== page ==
The Revolt of the Samoans
Although the Samoan Archipelago is only a group of very small fly-specks on the map of the world, the little islands have written themselves stormily into human history since the eventful day, about a hundred years ago, when that intrepid missionary, the Rev. John Williams, landed there and persuaded the Malietoa of that time to embrace Christianity. In my pamphlet, "Samoa" (written in 1918), I have outlined the various incidents which marked the progress of events from the coming of the whites to our capture of Samoa from the Germans during the World War; and I do not propose to go over that ground again. My purpose, in this pamphlet, is to give publicity to some phases of the disturbed situation which has developed in Western Samoa during the past four or five years-for it is doubtful whether, at any period of its stormy history under white domination, its people have been so wholly dissatisfied with the conditions imposed upon them by foreigners as they are at the present moment with the consequences of the military dictatorship which we are exercising over them. As Sir Joseph Carruthers (ex-Premier and anti-Labour Legislative Councillor of New South Wales) has protested, our Administration is setting aside the fundamental principles of British justice in dealing with its political opponents; it arrests and imprisons those who disagree with its policy; in many cases it deports without the semblance of a trial its opponents against whom it can produce no evidence that would warrant a prosecution in the law courts. It deprives Native chiefs of hereditary titles, and in consequence gravely offends the Samoan people by this foreign interference with the tribal rights of the Natives.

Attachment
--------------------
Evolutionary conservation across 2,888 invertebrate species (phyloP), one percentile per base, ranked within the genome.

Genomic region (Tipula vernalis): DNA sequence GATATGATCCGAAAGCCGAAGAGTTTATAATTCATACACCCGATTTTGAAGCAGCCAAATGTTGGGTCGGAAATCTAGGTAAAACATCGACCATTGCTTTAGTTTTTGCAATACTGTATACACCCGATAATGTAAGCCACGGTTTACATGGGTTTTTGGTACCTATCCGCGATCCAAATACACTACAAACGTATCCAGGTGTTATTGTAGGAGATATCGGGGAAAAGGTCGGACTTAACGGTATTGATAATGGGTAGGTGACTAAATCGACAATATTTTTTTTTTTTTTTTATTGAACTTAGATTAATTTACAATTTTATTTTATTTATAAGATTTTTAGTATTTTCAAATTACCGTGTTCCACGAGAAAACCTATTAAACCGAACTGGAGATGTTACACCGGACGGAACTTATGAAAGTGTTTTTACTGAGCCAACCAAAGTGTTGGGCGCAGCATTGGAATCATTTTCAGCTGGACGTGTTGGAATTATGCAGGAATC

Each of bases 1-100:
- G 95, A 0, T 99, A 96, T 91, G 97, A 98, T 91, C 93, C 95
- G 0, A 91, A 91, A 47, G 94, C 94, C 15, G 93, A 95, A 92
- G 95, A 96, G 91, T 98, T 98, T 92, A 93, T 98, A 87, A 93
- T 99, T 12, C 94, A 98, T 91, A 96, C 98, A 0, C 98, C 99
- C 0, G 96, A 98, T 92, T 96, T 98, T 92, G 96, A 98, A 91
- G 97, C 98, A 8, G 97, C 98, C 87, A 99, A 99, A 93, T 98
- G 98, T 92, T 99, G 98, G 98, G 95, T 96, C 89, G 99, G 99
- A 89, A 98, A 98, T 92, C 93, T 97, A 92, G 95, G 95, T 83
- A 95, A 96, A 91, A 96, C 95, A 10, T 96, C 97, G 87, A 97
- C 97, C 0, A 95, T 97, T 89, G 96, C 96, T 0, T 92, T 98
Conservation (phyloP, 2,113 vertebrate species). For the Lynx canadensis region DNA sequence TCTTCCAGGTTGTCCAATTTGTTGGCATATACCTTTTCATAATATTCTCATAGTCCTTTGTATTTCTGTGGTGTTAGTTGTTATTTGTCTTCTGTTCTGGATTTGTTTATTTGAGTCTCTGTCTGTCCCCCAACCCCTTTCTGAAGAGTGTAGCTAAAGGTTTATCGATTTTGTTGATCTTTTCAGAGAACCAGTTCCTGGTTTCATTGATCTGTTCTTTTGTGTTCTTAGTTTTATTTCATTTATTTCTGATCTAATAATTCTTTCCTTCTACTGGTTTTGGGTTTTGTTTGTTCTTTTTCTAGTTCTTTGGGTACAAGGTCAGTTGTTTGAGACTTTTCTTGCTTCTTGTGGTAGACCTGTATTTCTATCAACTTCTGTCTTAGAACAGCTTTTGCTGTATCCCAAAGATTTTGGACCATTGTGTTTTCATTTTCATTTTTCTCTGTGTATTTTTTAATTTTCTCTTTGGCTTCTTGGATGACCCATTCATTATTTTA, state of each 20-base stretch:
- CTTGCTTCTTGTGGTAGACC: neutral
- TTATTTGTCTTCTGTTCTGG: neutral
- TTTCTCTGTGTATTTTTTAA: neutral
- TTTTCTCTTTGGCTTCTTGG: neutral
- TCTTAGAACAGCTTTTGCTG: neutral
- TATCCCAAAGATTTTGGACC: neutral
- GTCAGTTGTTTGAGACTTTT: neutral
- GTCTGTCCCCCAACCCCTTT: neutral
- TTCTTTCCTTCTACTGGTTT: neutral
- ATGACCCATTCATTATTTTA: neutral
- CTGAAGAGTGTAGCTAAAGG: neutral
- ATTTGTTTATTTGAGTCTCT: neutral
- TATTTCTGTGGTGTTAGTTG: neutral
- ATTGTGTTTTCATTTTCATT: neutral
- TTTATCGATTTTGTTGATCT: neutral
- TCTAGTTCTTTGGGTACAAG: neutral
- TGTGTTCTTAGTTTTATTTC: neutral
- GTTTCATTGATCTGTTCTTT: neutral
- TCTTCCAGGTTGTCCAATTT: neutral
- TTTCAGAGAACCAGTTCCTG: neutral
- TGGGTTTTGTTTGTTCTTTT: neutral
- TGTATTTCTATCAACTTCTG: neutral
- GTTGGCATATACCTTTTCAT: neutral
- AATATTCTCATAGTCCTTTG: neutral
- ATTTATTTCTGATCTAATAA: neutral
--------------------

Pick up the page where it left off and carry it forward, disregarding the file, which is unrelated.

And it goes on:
Sir Joseph Carruthers has said that he holds documentary evidence proving that two Native chiefs of Upolu who accepted the invitation of the Minister of External Affairs (during his recent visit) to state their grievances were arrested shortly after the Minister left the island, and, without trial, were deported on the grounds that they were disaffected persons.
The Hon. O. F. Nelson, M.L.C., giving evidence before the Joint Samoa Committee, made revelations concerning the extraordinary experience of the Chief Afamasaga. In the early part of the Administrator's term of office, that official made much of Afamasaga, calling for cheers for him at public gatherings, and so on. Later on, because Afamasaga's activities displeased the Administrator, the chief was ordered to drop the title of Afamasaga and to be known in future as Lago. The deprivation of the chief's title was an affront to the Samoan people, and they refused to recognise the order and continued page 2 to address the chief by his proper title. The legal effect of the Administrator's order was that Afamasaga was no longer a chief and therefore had no authority with the people. Some time back, when a number of Natives were gathered in the vicinity of Afamasaga's village, the Administrator sent for the Samoan whom he had deprived of chiefly power and demanded that he should order the people to return to their homes. The Administrator must have known that, if his own deprivation order held good, Afamasaga (no longer a chief) had not the right to do what the Administrator was now demanding. And yet, because he did not do it, the Administrator punished him. He was punished for not doing what the Administrator had deprived him of the power to do, according to Mr. Nelson's evidence. The additional punishment took the form of deportation (without trial) to the island of Apolima; and the principal effect of the deportation would appear to have been to intensify the resentment of the Western Samoans generally, and to antagonise the residents of Apolima, who up to this time had sided with the Administration.